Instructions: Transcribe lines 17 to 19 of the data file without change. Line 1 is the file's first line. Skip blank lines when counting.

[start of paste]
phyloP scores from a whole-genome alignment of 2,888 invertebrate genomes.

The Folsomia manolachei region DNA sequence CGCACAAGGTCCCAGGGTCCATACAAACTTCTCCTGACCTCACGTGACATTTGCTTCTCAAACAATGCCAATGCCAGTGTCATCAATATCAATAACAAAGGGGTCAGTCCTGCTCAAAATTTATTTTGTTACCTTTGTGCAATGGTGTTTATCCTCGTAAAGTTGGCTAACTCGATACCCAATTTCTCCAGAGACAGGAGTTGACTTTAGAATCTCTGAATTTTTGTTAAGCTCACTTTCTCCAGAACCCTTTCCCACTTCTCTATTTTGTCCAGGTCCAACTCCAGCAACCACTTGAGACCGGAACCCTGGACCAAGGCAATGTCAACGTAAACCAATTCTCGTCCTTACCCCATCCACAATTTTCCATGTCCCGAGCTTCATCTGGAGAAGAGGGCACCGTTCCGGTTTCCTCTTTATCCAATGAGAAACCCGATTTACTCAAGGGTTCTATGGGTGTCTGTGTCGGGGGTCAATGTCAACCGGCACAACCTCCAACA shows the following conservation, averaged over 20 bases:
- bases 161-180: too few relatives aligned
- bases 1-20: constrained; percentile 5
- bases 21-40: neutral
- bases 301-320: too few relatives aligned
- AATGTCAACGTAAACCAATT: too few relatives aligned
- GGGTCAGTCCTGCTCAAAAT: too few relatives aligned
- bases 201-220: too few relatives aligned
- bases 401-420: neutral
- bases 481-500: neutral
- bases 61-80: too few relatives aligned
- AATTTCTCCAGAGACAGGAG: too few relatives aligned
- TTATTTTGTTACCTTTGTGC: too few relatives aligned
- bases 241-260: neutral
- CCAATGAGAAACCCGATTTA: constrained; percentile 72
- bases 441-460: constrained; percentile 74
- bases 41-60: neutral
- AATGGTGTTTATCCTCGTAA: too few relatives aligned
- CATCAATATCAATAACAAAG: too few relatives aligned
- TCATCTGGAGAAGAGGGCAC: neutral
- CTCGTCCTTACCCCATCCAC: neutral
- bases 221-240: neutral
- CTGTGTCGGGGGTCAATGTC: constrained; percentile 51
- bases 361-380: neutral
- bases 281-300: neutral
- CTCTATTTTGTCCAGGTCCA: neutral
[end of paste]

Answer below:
- bases 441-460: constrained; percentile 74
- bases 41-60: neutral
- AATGGTGTTTATCCTCGTAA: too few relatives aligned